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Supermom Sandi Patti.

Gold records on her walls, a tour on her mind, and twins on her lap: gospel music's First Lady could write a book on time management. . . if sheweren't so busy.

At a time when hype springs eternal and every singer is dubbed a "superstar" by his or her publicist, one voice soars above the others. Called the "Voice of Gospel Music," Sandi Patti's set of pipes can touch off an epidemic of gooseflesh. If she isn't a household name yet, it's only because she refuses to go the "pop" route and insists on blending preschool carpool duties with an international concert tour.

When Sandi isn't making records, she's breaking them. At age 32, she has four Grammy awards, sales of 3.5 million albums, and four gold discs to her credit. She made her name singing the national anthem for presidents; bringing gospel music to the "Tonight Show"; and selling out such sophisticated, secular strongholds as Radio City Music Hall, the Greek Theater in Los Angeles, and the Omni Coliseum in Atlanta.

None of this was planned. Sandi does admit that as a child she would sometimes pretend a tablespoon in her hand was a microphone; occasionally practice her autograph; and dream of wowing her generation as the next Karen Carpenter. But then she got serious. A career teaching high-school music seemed appropriate for a preacher's daughter, so she put herself through Anderson (Indiana) College singing Juicy Fruit commercials in an Indianapolis recording studio.

The problem was her voice. It kept getting in the way. It couldn't be confined to a classroom; it dominated every back-up chorus; and, as Peter Jennings of ABC News once commented, it seemed "to reach to the heavens." It simply had to be shared. "I didn't see it coming," Sandi says, still surprised at her phenomenal success. "I wanted to teach school, and it really didn't cross my mind to pursue singing. But when doors began to open, and people began to invite me to come places, I thought, Hmmm, I could enjoy this. Then I felt God's call, and I knew it was the right thing to do."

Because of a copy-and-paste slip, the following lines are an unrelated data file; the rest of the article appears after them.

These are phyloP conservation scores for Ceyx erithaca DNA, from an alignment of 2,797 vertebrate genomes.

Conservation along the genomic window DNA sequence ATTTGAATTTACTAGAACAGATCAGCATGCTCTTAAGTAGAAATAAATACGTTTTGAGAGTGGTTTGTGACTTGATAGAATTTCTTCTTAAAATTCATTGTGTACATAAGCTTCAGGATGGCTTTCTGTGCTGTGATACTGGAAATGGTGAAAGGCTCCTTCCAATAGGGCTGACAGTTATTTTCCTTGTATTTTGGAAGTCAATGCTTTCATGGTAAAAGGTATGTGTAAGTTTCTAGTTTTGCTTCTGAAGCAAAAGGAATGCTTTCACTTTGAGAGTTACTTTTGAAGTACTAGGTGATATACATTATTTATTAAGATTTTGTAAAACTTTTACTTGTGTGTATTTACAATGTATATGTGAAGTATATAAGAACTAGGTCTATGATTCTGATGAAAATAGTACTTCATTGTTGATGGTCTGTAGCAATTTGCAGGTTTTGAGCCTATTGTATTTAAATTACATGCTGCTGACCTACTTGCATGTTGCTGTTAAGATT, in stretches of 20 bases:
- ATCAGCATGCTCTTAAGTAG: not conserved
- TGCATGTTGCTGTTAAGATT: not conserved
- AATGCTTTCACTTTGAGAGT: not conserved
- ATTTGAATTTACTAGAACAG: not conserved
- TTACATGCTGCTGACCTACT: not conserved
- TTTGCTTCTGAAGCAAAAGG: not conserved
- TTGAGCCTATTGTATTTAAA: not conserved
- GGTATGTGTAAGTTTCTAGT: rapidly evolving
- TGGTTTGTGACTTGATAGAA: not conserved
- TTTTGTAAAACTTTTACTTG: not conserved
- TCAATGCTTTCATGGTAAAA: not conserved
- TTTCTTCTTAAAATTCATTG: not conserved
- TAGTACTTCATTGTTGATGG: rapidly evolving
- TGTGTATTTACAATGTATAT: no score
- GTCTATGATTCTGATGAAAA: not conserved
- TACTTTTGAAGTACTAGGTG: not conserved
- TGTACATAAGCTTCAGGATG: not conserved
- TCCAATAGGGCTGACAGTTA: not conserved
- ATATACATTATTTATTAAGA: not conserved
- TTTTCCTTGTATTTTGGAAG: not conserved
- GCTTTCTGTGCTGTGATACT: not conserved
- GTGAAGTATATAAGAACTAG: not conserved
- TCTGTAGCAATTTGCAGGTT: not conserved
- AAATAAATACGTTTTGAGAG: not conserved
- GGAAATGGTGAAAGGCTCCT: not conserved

If her audiences haven't been the same since her decision, neither has her life. The organized 9-to-5 workday of a teacher was impossible as she and her manager-husband, John Helvering, crisscrossed the country on the concert circuit and learned the ups and downs, the twists and turns, of the gospel-music industry "I continually battle the fact that what's normal for me isn't normal for somebody else," she says. "I can't just moan and groan that I want normalcy. Actually, there's a lot of consistency and planning in what we do, and so you could say we have an abnormally normal life. Sure there are times when I'd rather just be home, and that's when I suggest to John that we need a couple of days of quiet, to relax, or just to read a book without being interrupted. But for the most part, I'm very grateful that I can include my family in what I do. I know there are a lot of women who have to work and can't be with their children as much as they'd like. For that reason I don't ever want to complain about my schedule."

The family that shares her career has expanded. Just about the time Sandi was coming to terms with her "abnormally normal life," Anna Elizabeth arrived and now, 4-1/2 years later, Jennifer and Jonathan have joined the Helvering clan. Yes, twins. Sandi, told two months into the pregnancy to expect a double delivery, had stashed away pairs of outfits, cribs, toys, and supplies, Still, she wasn't prepared for the excitement and chaos of two babies at once. Her physical recovery took longer than she expected-the twins had a combined weight of a robust 15 pounds-and her energy was sapped by the demands of three little ones under the age of four.

"I was overwhelmed," she recalls. "Like a lot of women, I suffered from superwoman syndrome. I felt like I had to do everything. After all, for years and years everybody else had done it all, and I wasn't going to admit that I needed help. I spent too many months with that kind of guilt. I regret it because I needed to allow myself the emotional and physical time to recover so I could be a good mother. Right now, a year later, I have more energy with three kids than I did 12 months ago when I only had Anna. There's really no better timemanagement course than having a family. Especially twins."

* * *

What goes on in Sandi's personal life tends to spill over into her career. Her current preoccupation with kids has led to a children's album set for release in February and a revamping of the Friendship Company, a special ministry to youngsters aged 8 to 12. Membership in the Friendship Company numbers about 20,000, according to the club's overseer, Scott Tilley, and expansion plans are in the works. Club perks include a newsletter (called a "Pal-o-gram"), activities calendars, and birthday cards ftom Sandi.